I am currently thinking that execution time should be switched off by default, because saving that extra metadata to the notebook file makes git diffs worse.

But surely barely worse than including the execution_count, or numerous other things that can change on execution, right?

Anyway, I really feel that having proper timestamps by default is crucial to the integrity of notebooks as part of the scientific process — and file timestamps are not remotely good enough. One analogy I would draw is with paper notebooks maintained by people working in a biology lab, for example, where it's widely considered scientific misconduct to fail to record the date for entries. But beyond scientific integrity, it's also frequently just very convenient to have the information available, to see how long things took, or to ensure that input data were from the correct time period, or to verify that its outputs were up to date when used elsewhere, etc., because notebooks don't exist in isolation. And sometimes you don't know you need the information until after the code has run. So I'm arguing that there are potentially huge benefits to always storing the information, whereas the downside of uglier git diffs is minimal and manageable.

@ellisonbg
Copy link
Contributor

@ellisonbg ellisonbg commented Jul 3, 2018

@concretevitamin
Copy link

@concretevitamin concretevitamin commented Jul 18, 2018

Can't +1 enough on this. Execute time of cells are critical information for scientific experiments. Big surprise that the extension exists for jupyter notebooks but not in jupyter lab.

@BoPeng
Copy link
Collaborator

@BoPeng BoPeng commented Jul 18, 2018

I personally hate to cluster the cell UI with time information, and I think this could be considered together with other resource types (jupyter/jupyter#264, @rgbkrk). I think the transient_display_message interface (#4879) could fit the purpose well. For example, an extension could allow the following:

  1. When a cell is evaluated, the time stamps (and perhaps also CPU/memory information) are saved as meta data of the cell.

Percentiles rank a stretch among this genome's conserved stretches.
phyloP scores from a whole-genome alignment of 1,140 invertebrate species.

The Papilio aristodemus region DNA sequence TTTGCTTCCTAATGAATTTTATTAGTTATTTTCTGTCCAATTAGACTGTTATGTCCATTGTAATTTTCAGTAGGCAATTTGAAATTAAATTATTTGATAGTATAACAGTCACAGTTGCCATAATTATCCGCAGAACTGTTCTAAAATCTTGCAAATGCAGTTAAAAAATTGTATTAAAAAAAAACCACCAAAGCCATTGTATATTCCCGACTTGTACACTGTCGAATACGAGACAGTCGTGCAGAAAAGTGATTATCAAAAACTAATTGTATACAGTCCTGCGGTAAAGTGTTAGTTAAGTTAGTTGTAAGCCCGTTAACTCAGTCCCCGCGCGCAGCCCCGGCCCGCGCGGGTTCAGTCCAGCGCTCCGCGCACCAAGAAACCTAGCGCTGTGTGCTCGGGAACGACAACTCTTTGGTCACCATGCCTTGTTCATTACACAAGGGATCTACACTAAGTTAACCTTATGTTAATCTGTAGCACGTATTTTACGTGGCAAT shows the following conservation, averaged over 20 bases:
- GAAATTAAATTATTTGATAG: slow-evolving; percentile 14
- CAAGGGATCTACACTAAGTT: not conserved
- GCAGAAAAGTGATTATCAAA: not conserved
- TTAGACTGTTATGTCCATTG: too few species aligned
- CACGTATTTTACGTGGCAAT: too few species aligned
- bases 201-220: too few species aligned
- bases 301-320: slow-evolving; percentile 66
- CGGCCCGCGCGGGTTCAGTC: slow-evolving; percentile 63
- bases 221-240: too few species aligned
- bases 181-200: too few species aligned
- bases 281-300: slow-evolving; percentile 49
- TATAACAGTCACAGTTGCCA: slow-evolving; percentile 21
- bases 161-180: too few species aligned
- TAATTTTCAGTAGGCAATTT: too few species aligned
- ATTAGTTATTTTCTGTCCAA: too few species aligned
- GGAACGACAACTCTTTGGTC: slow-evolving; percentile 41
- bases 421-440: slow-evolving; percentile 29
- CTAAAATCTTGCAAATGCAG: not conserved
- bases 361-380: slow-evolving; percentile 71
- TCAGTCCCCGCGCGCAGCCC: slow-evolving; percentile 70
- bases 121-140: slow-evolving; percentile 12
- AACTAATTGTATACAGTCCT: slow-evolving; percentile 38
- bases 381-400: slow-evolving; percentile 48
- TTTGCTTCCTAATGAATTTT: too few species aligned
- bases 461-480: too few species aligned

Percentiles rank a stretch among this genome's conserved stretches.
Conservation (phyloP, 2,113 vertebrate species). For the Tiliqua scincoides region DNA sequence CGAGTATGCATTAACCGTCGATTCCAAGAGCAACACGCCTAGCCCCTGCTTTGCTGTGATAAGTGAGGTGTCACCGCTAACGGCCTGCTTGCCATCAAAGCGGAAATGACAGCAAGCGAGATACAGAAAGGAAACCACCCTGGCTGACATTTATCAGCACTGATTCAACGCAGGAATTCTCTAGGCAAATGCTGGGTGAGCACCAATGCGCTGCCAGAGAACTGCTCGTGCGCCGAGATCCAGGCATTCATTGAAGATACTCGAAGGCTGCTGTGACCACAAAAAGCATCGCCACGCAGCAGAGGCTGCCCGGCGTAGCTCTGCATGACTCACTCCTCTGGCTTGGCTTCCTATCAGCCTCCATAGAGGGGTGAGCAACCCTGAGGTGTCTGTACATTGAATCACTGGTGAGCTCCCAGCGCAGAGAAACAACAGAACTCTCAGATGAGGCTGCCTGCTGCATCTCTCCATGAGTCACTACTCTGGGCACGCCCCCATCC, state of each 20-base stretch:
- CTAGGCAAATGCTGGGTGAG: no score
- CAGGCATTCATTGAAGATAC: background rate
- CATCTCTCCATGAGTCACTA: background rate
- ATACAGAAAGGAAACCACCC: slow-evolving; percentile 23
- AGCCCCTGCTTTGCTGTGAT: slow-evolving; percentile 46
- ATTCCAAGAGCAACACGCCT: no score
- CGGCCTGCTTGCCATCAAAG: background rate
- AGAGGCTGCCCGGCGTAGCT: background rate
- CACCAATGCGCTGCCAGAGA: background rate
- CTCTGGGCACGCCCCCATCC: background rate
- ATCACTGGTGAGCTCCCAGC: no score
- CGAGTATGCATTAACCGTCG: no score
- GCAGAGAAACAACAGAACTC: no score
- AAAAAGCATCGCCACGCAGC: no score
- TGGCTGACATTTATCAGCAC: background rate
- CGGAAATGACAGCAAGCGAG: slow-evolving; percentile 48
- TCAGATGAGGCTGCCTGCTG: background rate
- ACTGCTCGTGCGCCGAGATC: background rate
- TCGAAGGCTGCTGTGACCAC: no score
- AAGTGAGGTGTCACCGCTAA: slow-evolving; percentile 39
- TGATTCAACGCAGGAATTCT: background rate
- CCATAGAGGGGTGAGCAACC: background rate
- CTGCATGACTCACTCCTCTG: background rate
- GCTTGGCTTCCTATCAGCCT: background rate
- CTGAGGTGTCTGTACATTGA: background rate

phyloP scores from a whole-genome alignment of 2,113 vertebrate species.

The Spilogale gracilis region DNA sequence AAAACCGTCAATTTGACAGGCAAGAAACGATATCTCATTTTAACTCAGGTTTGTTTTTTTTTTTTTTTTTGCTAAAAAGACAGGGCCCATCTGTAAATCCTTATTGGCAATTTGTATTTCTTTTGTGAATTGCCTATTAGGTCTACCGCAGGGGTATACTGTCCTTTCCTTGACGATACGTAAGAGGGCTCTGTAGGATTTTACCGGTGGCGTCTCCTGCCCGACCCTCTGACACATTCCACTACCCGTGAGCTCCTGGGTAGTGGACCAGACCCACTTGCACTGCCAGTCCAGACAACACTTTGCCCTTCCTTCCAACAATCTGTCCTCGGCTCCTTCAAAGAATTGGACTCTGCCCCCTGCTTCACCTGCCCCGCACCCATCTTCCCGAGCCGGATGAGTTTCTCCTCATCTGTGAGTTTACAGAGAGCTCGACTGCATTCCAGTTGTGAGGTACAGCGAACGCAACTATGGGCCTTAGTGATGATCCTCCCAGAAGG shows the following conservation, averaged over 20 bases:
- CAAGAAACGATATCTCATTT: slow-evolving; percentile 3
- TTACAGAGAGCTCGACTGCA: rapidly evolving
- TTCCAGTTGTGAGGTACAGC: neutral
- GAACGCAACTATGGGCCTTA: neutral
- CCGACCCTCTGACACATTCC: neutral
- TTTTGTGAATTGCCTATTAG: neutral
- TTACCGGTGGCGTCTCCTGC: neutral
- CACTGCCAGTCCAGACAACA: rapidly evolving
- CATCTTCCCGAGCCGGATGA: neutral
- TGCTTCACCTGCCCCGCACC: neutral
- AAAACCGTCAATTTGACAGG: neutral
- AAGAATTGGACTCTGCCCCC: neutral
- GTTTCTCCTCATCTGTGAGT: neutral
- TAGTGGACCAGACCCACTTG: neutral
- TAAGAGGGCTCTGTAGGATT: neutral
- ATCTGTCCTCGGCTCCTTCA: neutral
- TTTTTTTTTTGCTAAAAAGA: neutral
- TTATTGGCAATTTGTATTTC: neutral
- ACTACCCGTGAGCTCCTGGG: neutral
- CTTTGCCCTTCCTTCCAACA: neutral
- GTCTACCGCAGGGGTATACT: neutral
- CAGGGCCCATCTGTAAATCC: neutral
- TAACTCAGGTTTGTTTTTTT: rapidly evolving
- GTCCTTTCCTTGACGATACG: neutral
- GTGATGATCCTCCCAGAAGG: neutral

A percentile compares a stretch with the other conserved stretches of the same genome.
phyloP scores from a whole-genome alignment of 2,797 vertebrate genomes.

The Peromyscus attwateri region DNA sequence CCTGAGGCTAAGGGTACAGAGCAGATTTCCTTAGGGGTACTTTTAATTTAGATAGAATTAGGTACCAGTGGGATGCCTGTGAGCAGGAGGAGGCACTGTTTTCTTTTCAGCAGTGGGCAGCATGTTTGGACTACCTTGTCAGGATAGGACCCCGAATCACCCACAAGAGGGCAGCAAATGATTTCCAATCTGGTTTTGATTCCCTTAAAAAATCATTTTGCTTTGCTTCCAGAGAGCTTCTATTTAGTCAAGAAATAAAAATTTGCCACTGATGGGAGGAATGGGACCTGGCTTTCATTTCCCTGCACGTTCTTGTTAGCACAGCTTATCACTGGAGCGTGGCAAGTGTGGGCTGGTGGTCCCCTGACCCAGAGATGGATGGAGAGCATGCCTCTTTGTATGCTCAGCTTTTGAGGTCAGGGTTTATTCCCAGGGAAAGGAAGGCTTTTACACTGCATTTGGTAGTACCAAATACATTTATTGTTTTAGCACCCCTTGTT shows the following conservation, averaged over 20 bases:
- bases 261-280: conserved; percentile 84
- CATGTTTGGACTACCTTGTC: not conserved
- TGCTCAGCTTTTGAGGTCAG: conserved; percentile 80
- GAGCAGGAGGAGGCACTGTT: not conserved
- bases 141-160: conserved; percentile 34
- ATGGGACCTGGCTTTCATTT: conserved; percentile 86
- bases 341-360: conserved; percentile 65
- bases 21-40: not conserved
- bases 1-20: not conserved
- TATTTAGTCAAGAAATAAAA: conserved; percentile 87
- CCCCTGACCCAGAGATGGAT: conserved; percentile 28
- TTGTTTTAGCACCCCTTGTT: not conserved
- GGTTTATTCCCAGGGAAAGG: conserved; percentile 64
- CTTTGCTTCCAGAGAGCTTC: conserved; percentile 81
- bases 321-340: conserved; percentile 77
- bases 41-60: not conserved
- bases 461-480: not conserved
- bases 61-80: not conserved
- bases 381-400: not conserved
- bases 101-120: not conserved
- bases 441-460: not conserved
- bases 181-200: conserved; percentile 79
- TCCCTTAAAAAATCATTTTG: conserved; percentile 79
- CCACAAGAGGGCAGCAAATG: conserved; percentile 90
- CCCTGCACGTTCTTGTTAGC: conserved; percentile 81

2. The information is also sent to one of the tabs of the inspection panel.
  3. When the user switch to a new cell, the information on that cell (if available) is displayed in the inspection panel.

Note that in CPU/Memory information was considered one of the possible 'transient' information in the proposal for transient_display_data. The information are in this case saved to the notebook, and but are displayed only temporarily (transiently).

@concretevitamin
Copy link

@concretevitamin concretevitamin commented Jul 18, 2018

I appreciate all the discussions. However, I imagine most if not all of these considerations should've been conducted when people developed the corresponding extension for notebooks. If that extension is widely used, I see no reason to reinvent the discussion.

@jasongrout
Copy link
Contributor Author

@jasongrout jasongrout commented Jul 18, 2018

We don't know what UI conversation happened when the different implementations were developed by various third parties. This would be the first time we'd support such UI in Jupyter core, and JupyterLab has some different UI constraints and capabilities anyway, so I think having a discussion for such an ever-present UI element is definitely warranted, informed of course by what is out there.

@moble
Copy link

@moble moble commented Jul 18, 2018

It sounds like this has fully evolved into two fundamentally separate issues:

  1. The need to store various pieces of time-related metadata for each cell as part of the saved notebook, which at least @concretevitamin and I agree (and most other commenters seem not to dispute) are crucial for scientific integrity.
  2. The various options for displaying this information, whether
    a. no display at all,
    b. ExecuteTime-style as a separate little section at the bottom of the cell,
    c. CoCalc-style within the cell,
    d. as part of a cell inspector,
    e. as part of the table of contents,
    f. in a global status bar,
    g. as part of some transient display data,
    h. as hover text on the input and output "prompt" divs [similar to what was suggested in #1826], or
    i. any one of many other possibilities

It seems that at least two of us will argue that item 1 should be an integral part of jupyterlab's format and its default behavior. In fact, I might take it further to argue that some sort of timestamp should be the default behavior for every cell type — not just code cells.

On the other hand, item 2 is obviously much more subjective, so that users should be able to choose their preferred UI. As a topic for discussion, it seems that this item further separates into two parts:

  1. which options jupyterlab itself should support and which to leave for extensions, and
  2. what the default setting should be.

Personally, I think it's reasonable to keep the UI clean by not displaying the information by default. On the other hand, I think it would be helpful to make it readily discoverable by someone who doesn't realize it's stored — which is why I suggested the hover text thing.